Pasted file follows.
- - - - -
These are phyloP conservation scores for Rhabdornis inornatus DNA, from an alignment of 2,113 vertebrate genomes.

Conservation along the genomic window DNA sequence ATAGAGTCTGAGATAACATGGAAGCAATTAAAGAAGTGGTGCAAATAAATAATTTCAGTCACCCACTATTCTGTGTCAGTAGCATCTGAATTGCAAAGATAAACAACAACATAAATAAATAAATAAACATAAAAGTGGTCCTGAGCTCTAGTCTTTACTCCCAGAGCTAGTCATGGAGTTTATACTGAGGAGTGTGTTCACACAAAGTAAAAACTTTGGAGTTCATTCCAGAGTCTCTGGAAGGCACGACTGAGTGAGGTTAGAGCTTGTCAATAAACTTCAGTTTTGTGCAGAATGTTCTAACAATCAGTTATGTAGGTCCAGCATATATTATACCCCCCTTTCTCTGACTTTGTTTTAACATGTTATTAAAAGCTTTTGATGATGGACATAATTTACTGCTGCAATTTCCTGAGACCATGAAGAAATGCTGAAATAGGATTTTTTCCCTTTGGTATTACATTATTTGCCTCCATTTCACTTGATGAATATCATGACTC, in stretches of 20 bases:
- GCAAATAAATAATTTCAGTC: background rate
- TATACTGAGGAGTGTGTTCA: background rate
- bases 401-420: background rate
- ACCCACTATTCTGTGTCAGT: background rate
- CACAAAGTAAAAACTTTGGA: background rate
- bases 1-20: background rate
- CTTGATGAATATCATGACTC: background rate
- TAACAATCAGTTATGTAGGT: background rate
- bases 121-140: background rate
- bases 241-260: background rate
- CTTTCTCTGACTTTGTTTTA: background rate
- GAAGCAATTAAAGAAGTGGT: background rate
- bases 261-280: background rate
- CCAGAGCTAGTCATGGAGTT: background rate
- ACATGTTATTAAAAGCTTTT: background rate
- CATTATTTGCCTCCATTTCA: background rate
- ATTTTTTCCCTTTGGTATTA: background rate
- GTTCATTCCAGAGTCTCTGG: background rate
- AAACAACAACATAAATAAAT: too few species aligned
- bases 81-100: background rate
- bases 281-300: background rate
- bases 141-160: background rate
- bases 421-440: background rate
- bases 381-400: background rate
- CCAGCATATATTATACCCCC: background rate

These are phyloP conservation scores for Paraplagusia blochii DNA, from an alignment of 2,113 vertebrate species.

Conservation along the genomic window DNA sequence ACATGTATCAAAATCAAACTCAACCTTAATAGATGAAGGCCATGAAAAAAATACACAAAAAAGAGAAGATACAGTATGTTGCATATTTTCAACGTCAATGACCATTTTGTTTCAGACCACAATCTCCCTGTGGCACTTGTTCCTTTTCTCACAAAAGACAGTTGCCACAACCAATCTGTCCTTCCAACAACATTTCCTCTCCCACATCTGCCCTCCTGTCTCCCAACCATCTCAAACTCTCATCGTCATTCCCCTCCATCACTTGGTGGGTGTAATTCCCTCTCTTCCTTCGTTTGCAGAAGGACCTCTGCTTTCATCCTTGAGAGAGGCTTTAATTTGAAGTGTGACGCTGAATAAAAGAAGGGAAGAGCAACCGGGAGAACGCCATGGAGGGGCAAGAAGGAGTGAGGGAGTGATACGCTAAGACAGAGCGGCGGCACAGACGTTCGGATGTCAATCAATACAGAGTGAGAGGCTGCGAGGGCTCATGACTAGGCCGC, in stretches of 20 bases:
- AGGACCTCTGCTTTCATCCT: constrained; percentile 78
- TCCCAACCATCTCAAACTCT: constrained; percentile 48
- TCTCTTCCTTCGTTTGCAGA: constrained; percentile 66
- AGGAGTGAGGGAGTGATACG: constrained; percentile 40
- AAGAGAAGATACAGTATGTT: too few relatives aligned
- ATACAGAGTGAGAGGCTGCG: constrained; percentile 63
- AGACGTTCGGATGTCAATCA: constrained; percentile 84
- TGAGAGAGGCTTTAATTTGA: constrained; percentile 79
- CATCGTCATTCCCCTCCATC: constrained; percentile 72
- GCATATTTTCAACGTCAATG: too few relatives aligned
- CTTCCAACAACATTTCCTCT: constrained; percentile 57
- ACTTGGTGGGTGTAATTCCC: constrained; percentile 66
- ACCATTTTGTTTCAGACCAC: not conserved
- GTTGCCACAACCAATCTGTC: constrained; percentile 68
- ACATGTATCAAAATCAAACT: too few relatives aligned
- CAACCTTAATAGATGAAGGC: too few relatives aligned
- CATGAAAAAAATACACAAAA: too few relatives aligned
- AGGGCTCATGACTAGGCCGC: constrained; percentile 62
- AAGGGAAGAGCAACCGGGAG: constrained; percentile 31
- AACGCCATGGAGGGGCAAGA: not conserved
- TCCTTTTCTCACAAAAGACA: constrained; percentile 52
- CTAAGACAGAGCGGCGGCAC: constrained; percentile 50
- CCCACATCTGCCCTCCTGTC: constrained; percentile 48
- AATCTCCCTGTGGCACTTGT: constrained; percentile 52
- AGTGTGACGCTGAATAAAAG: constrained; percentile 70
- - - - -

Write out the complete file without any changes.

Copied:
These are phyloP conservation scores for Rhabdornis inornatus DNA, from an alignment of 2,113 vertebrate genomes.

Conservation along the genomic window DNA sequence ATAGAGTCTGAGATAACATGGAAGCAATTAAAGAAGTGGTGCAAATAAATAATTTCAGTCACCCACTATTCTGTGTCAGTAGCATCTGAATTGCAAAGATAAACAACAACATAAATAAATAAATAAACATAAAAGTGGTCCTGAGCTCTAGTCTTTACTCCCAGAGCTAGTCATGGAGTTTATACTGAGGAGTGTGTTCACACAAAGTAAAAACTTTGGAGTTCATTCCAGAGTCTCTGGAAGGCACGACTGAGTGAGGTTAGAGCTTGTCAATAAACTTCAGTTTTGTGCAGAATGTTCTAACAATCAGTTATGTAGGTCCAGCATATATTATACCCCCCTTTCTCTGACTTTGTTTTAACATGTTATTAAAAGCTTTTGATGATGGACATAATTTACTGCTGCAATTTCCTGAGACCATGAAGAAATGCTGAAATAGGATTTTTTCCCTTTGGTATTACATTATTTGCCTCCATTTCACTTGATGAATATCATGACTC, in stretches of 20 bases:
- GCAAATAAATAATTTCAGTC: background rate
- TATACTGAGGAGTGTGTTCA: background rate
- bases 401-420: background rate
- ACCCACTATTCTGTGTCAGT: background rate
- CACAAAGTAAAAACTTTGGA: background rate
- bases 1-20: background rate
- CTTGATGAATATCATGACTC: background rate
- TAACAATCAGTTATGTAGGT: background rate
- bases 121-140: background rate
- bases 241-260: background rate
- CTTTCTCTGACTTTGTTTTA: background rate
- GAAGCAATTAAAGAAGTGGT: background rate
- bases 261-280: background rate
- CCAGAGCTAGTCATGGAGTT: background rate
- ACATGTTATTAAAAGCTTTT: background rate
- CATTATTTGCCTCCATTTCA: background rate
- ATTTTTTCCCTTTGGTATTA: background rate
- GTTCATTCCAGAGTCTCTGG: background rate
- AAACAACAACATAAATAAAT: too few species aligned
- bases 81-100: background rate
- bases 281-300: background rate
- bases 141-160: background rate
- bases 421-440: background rate
- bases 381-400: background rate
- CCAGCATATATTATACCCCC: background rate

These are phyloP conservation scores for Paraplagusia blochii DNA, from an alignment of 2,113 vertebrate species.

Conservation along the genomic window DNA sequence ACATGTATCAAAATCAAACTCAACCTTAATAGATGAAGGCCATGAAAAAAATACACAAAAAAGAGAAGATACAGTATGTTGCATATTTTCAACGTCAATGACCATTTTGTTTCAGACCACAATCTCCCTGTGGCACTTGTTCCTTTTCTCACAAAAGACAGTTGCCACAACCAATCTGTCCTTCCAACAACATTTCCTCTCCCACATCTGCCCTCCTGTCTCCCAACCATCTCAAACTCTCATCGTCATTCCCCTCCATCACTTGGTGGGTGTAATTCCCTCTCTTCCTTCGTTTGCAGAAGGACCTCTGCTTTCATCCTTGAGAGAGGCTTTAATTTGAAGTGTGACGCTGAATAAAAGAAGGGAAGAGCAACCGGGAGAACGCCATGGAGGGGCAAGAAGGAGTGAGGGAGTGATACGCTAAGACAGAGCGGCGGCACAGACGTTCGGATGTCAATCAATACAGAGTGAGAGGCTGCGAGGGCTCATGACTAGGCCGC, in stretches of 20 bases:
- AGGACCTCTGCTTTCATCCT: constrained; percentile 78
- TCCCAACCATCTCAAACTCT: constrained; percentile 48
- TCTCTTCCTTCGTTTGCAGA: constrained; percentile 66
- AGGAGTGAGGGAGTGATACG: constrained; percentile 40
- AAGAGAAGATACAGTATGTT: too few relatives aligned
- ATACAGAGTGAGAGGCTGCG: constrained; percentile 63
- AGACGTTCGGATGTCAATCA: constrained; percentile 84
- TGAGAGAGGCTTTAATTTGA: constrained; percentile 79
- CATCGTCATTCCCCTCCATC: constrained; percentile 72
- GCATATTTTCAACGTCAATG: too few relatives aligned
- CTTCCAACAACATTTCCTCT: constrained; percentile 57
- ACTTGGTGGGTGTAATTCCC: constrained; percentile 66
- ACCATTTTGTTTCAGACCAC: not conserved
- GTTGCCACAACCAATCTGTC: constrained; percentile 68
- ACATGTATCAAAATCAAACT: too few relatives aligned
- CAACCTTAATAGATGAAGGC: too few relatives aligned
- CATGAAAAAAATACACAAAA: too few relatives aligned
- AGGGCTCATGACTAGGCCGC: constrained; percentile 62
- AAGGGAAGAGCAACCGGGAG: constrained; percentile 31
- AACGCCATGGAGGGGCAAGA: not conserved
- TCCTTTTCTCACAAAAGACA: constrained; percentile 52
- CTAAGACAGAGCGGCGGCAC: constrained; percentile 50
- CCCACATCTGCCCTCCTGTC: constrained; percentile 48
- AATCTCCCTGTGGCACTTGT: constrained; percentile 52
- AGTGTGACGCTGAATAAAAG: constrained; percentile 70